What's In a Name? American Indian Mascots and Schools

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Written by Kevin Sutton, Attorney and Partner at Lusk Albertson PLC

October in America. Friday night, watch the Cleveland Indians in an MLB playoff game. On Saturday, see the CMU Chippewas battle on the college football gridiron. On Sunday afternoon, catch the Washington Redskins fight for reign in the NFL.

American Indian symbols are pervasive in our society, particularly as mascots for schools and athletic teams. And while many schools and professional teams have attempted to minimize the imagery associated with the use of such mascots – see, for example, the Cleveland Indians deliberate move away from the prominent use of "Chief Wahoo" on their uniforms – the names and the mascots for these teams and schools largely remain.

The construct of the debate is fairly easy to discern. On one side, you have those who simply find the use of American Indian mascots offensive, a characterization of a proud people, commercialized for profit by those with little understanding or knowledge of the origins or historical challenges of the people. On the other side, there are those who believe the mascots pay homage to the American Indian people, bringing awareness to their culture and historical importance. Mix in alumni who graduated with a mascot they've come to love and identify with, as well as billionaire owners, committed to ensuring the viability of the "brand" in which they have invested so much money and effort, and you begin to understand the strong opinions/motivations.

But what about the K-12 setting, where the financial stakes are seemingly lower than the college and pro sports machine, and the institutions operate on public funds? In recent years, some Michigan districts have taken steps to remove American Indian mascots and logos, while others have affirmed their commitment to such symbols. Where do we stand legally on this issue?

The debate in the K-12 setting took off in earnest in 2003 when the State Board of Education adopted a resolution recommending that schools eliminate the use of American Indian mascots and logos. The State Board subsequently reaffirmed that resolution in 2010. But the action by the State Board did little to inspire widespread change, and the issue largely continued to stagnate in the K-12 world.

In 2013, the Michigan Department of Civil Rights filed a complaint on behalf of American Indian students with the U.S. Department of Education, alleging discrimination by Michigan schools using American Indian mascots or logos, and asking that these schools be prohibited from receiving federal funding. The complaint was ultimately dismissed, however, based on a lack of sufficient evidence that the use of American Indian mascots or logos created a racially hostile environment.

The latest evolution of the issue came in the form of a proposed assault on the financial resources provided to districts that have American Indian mascots and logos. Specifically, the question was raised whether the schools with these mascots could have their state school aid withheld or have the funds forfeited if they continue to have these American Indian mascots. That concept was quickly dismissed by the Michigan Attorney General.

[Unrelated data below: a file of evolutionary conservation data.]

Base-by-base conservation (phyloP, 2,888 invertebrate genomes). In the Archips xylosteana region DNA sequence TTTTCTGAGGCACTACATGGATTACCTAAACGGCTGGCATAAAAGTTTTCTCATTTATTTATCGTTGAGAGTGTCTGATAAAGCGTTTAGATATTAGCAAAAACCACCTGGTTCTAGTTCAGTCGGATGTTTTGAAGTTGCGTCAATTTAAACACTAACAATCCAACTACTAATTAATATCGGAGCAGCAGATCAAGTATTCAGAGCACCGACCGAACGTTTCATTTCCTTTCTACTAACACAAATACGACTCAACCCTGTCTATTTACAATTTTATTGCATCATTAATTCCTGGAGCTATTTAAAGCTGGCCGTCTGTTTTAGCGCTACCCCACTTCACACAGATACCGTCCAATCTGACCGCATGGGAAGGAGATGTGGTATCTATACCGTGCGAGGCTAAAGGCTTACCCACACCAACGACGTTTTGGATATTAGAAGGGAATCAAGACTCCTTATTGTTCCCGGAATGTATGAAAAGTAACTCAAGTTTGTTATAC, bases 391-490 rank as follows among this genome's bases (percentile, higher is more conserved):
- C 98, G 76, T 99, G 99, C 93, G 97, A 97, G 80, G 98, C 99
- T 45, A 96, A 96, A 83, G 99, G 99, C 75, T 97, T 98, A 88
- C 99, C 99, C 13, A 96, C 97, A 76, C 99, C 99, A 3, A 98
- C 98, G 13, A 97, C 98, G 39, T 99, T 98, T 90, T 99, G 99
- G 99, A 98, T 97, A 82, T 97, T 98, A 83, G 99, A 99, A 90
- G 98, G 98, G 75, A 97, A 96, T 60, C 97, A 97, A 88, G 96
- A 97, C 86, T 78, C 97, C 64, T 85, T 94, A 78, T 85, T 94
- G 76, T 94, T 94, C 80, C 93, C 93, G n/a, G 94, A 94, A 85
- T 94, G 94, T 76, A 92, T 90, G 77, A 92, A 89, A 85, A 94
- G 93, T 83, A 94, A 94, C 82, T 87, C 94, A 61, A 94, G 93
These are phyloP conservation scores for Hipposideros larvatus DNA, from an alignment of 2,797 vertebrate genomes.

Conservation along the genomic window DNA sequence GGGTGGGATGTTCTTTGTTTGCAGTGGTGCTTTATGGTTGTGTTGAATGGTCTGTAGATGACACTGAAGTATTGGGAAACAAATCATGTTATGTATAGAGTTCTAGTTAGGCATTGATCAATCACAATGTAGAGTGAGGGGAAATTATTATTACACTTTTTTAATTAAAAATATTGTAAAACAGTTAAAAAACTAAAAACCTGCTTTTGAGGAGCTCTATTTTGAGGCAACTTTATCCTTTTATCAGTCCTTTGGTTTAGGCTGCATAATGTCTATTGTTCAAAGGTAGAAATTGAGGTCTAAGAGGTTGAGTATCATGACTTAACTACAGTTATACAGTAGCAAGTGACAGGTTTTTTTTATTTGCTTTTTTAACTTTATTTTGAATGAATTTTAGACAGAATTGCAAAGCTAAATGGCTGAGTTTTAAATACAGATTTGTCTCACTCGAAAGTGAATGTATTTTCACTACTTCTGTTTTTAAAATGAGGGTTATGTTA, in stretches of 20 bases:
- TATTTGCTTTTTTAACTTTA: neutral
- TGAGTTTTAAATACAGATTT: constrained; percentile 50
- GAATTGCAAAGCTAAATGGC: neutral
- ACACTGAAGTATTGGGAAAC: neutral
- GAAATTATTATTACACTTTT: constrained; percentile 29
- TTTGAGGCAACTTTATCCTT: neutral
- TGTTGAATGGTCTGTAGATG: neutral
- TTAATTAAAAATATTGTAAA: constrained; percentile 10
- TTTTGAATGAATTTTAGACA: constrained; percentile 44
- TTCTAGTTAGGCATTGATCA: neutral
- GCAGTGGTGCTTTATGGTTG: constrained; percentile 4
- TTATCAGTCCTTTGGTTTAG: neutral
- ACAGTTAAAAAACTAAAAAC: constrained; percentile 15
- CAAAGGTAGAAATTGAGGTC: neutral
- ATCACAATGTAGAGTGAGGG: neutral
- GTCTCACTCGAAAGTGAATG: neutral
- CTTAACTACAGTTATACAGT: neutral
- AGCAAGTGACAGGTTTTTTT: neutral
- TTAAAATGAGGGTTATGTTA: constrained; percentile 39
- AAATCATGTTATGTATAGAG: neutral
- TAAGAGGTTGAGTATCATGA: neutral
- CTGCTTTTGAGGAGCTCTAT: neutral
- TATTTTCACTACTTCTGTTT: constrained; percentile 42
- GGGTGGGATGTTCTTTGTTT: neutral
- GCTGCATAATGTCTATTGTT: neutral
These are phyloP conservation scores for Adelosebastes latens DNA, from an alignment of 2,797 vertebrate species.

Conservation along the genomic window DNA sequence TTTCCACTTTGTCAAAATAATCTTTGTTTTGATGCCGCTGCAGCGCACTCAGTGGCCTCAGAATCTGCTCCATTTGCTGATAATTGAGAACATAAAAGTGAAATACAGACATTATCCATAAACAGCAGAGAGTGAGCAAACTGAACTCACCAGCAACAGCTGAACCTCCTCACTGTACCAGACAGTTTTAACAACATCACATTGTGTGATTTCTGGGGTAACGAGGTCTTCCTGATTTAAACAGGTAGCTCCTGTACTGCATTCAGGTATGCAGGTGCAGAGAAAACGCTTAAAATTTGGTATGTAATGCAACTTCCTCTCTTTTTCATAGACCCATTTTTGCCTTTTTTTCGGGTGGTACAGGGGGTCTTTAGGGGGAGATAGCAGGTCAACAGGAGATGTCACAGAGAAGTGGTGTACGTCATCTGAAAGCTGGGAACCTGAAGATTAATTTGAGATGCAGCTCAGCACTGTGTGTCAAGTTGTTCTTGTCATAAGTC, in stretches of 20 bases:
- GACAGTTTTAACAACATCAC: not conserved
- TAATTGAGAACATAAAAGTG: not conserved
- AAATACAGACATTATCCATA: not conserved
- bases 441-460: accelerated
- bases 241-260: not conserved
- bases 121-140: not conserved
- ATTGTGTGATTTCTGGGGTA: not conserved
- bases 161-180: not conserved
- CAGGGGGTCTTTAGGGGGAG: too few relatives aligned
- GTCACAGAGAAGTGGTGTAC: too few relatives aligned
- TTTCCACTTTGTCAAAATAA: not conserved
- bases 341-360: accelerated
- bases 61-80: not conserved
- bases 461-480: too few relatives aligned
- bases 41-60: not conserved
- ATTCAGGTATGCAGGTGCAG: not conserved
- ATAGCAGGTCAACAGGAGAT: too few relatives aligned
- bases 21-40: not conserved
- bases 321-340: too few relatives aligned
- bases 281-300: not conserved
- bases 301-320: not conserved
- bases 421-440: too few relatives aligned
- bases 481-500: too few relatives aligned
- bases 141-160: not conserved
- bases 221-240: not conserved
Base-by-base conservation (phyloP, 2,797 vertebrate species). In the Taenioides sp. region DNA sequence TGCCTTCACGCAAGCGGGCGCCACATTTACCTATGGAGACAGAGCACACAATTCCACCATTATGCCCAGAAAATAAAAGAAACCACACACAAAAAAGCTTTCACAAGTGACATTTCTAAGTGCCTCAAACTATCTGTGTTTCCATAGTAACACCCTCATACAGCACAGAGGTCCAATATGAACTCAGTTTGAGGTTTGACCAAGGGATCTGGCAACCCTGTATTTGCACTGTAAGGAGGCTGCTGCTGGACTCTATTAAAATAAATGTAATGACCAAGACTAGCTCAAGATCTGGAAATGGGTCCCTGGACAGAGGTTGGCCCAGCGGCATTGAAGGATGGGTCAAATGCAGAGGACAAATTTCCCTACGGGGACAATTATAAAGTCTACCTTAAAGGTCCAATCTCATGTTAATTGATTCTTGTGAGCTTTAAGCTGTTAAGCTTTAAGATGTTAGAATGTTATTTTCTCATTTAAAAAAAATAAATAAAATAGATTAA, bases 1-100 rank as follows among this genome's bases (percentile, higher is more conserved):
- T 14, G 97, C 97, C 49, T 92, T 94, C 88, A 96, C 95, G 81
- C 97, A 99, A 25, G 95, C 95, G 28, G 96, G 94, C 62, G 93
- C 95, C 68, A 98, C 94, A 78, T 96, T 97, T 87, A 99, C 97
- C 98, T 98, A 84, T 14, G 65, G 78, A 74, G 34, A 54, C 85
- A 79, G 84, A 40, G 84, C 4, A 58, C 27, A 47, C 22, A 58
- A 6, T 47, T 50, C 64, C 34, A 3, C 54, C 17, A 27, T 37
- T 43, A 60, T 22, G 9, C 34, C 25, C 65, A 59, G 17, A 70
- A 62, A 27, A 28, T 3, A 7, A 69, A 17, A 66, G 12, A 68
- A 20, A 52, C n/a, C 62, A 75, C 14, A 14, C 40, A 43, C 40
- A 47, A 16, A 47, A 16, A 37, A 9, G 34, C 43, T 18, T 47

In an opinion dated July 3, 2017, the Attorney General explained that under the Revised School Code, 1976 PA 451, MCL 380.1, and the State School Aid Act, 1979 PA 94, MCL 388.1601, the Superintendent of Public Instruction (State Superintendent) does not have the authority to withhold these funds or to consider the mascot usage as a forfeiture of the funds. The Attorney General noted that the Legislature expressly authorized the withholding or forfeiture of school aid under certain circumstances, but a school's use of a particular mascot or logo is not one of those circumstances.

Undeterred – or perhaps seizing the opening provided by the AG's opinion – State Senator Wayne Schmidt, who represents the northwest portion of the Lower Peninsula, has introduced a bill to remove "Redskins" mascots all together, explaining that the issue is of particular importance to his constituents in the Charlevoix and Traverse City areas. The focus of the proposed legislation is specifically the "Redskins" mascot rather than all American Indian symbols or logos. The bill has been assigned to committee.

For now, we wait to see what happens next. Based on the Attorney General's opinion, should the Legislature pass a measure that specifically permits the withholding or forfeiture of funds where a district maintains a Redskins or American Indian mascot, it seems that such funds could be withheld. However, we have not reached that point and, under the current state of the law, the Attorney General has rejected the withholding or forfeiture of funds. We will need to stay tuned to determine if the Legislature has the political will to make something happen.